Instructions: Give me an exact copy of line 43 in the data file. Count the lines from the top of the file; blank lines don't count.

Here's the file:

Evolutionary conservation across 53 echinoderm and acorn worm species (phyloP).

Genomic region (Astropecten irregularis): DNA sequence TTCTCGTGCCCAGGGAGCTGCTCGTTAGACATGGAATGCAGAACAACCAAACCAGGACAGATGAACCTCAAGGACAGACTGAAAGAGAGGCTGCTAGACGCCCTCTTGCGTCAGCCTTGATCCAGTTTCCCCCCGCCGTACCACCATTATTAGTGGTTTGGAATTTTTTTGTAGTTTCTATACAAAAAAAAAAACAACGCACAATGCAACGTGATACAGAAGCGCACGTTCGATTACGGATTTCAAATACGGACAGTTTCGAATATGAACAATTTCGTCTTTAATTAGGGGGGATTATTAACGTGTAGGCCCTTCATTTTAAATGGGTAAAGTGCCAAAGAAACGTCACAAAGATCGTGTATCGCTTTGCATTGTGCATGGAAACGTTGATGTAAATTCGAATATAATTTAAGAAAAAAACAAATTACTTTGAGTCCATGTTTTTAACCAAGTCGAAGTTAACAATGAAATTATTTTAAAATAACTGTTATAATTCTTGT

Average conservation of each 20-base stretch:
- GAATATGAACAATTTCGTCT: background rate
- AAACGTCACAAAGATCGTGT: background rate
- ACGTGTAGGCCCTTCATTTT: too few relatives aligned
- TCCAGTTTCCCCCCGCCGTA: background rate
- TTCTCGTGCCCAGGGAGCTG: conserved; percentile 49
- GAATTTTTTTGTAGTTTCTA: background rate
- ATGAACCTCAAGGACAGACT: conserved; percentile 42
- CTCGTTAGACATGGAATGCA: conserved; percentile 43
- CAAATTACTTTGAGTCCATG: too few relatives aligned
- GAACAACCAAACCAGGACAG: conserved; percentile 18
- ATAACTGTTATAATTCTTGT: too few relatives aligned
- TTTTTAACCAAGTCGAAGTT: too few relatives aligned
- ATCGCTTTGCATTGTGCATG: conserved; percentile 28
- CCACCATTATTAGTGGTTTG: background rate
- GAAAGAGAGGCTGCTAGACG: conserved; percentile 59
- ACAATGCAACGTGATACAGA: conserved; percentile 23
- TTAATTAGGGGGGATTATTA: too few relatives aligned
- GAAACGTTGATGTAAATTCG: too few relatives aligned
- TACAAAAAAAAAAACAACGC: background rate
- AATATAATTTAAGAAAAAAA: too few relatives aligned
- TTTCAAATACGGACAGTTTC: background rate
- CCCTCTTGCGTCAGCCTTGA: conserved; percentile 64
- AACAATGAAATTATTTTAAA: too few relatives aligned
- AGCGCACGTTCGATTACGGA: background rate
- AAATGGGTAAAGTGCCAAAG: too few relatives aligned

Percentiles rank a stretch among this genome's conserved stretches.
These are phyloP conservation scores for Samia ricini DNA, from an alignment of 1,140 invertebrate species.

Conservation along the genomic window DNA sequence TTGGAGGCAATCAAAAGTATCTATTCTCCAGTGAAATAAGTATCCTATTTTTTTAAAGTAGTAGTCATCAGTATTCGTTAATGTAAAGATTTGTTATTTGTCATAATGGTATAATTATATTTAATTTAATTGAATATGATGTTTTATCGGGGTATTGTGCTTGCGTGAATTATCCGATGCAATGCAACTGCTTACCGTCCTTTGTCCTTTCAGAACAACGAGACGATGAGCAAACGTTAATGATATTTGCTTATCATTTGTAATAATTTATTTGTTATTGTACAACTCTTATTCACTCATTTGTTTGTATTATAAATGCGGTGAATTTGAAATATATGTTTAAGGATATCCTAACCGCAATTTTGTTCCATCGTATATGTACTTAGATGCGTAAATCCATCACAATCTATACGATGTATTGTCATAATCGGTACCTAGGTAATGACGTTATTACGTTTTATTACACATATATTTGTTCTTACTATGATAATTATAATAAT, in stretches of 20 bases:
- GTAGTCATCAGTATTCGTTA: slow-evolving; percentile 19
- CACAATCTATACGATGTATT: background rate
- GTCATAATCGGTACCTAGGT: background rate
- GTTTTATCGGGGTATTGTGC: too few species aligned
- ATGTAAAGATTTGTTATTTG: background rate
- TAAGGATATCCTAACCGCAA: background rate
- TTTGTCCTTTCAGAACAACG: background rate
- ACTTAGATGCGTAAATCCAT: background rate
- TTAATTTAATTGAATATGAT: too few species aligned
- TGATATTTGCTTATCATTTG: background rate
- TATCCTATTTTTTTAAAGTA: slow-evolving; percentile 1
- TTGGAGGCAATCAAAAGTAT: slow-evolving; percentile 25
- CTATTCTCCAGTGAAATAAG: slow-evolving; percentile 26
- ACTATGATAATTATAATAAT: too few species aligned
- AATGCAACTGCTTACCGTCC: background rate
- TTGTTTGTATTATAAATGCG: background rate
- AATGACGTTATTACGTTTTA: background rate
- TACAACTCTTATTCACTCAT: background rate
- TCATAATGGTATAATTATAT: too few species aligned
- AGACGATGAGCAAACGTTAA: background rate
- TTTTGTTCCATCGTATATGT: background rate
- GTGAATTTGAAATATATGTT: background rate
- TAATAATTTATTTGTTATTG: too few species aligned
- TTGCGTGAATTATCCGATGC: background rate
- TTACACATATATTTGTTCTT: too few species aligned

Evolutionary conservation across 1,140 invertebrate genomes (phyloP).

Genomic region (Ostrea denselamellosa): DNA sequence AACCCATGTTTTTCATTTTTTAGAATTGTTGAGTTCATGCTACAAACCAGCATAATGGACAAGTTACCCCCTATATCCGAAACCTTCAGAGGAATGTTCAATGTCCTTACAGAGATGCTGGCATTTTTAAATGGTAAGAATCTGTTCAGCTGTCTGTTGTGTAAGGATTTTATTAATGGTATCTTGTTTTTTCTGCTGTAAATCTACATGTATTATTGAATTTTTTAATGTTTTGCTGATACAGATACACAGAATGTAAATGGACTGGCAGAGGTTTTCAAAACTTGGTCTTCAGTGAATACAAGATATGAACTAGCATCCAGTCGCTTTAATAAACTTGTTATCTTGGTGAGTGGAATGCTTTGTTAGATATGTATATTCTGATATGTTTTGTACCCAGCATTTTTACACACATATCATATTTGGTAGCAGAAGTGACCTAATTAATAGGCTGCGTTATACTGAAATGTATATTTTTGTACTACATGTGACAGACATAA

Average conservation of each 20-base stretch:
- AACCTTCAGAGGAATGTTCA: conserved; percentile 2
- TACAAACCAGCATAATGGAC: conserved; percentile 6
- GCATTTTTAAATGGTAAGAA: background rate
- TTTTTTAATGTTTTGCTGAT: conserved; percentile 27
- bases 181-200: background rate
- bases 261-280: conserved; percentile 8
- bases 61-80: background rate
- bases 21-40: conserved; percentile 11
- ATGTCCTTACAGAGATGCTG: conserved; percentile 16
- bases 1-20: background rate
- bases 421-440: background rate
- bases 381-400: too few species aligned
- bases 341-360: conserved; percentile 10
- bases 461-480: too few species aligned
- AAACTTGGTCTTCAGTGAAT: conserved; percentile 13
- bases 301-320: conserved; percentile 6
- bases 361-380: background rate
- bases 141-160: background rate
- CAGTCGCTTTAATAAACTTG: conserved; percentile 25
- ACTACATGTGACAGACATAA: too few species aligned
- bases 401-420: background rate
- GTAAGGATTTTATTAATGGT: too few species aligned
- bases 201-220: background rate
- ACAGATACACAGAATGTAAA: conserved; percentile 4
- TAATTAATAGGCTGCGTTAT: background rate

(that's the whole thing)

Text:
- TTGGAGGCAATCAAAAGTAT: slow-evolving; percentile 25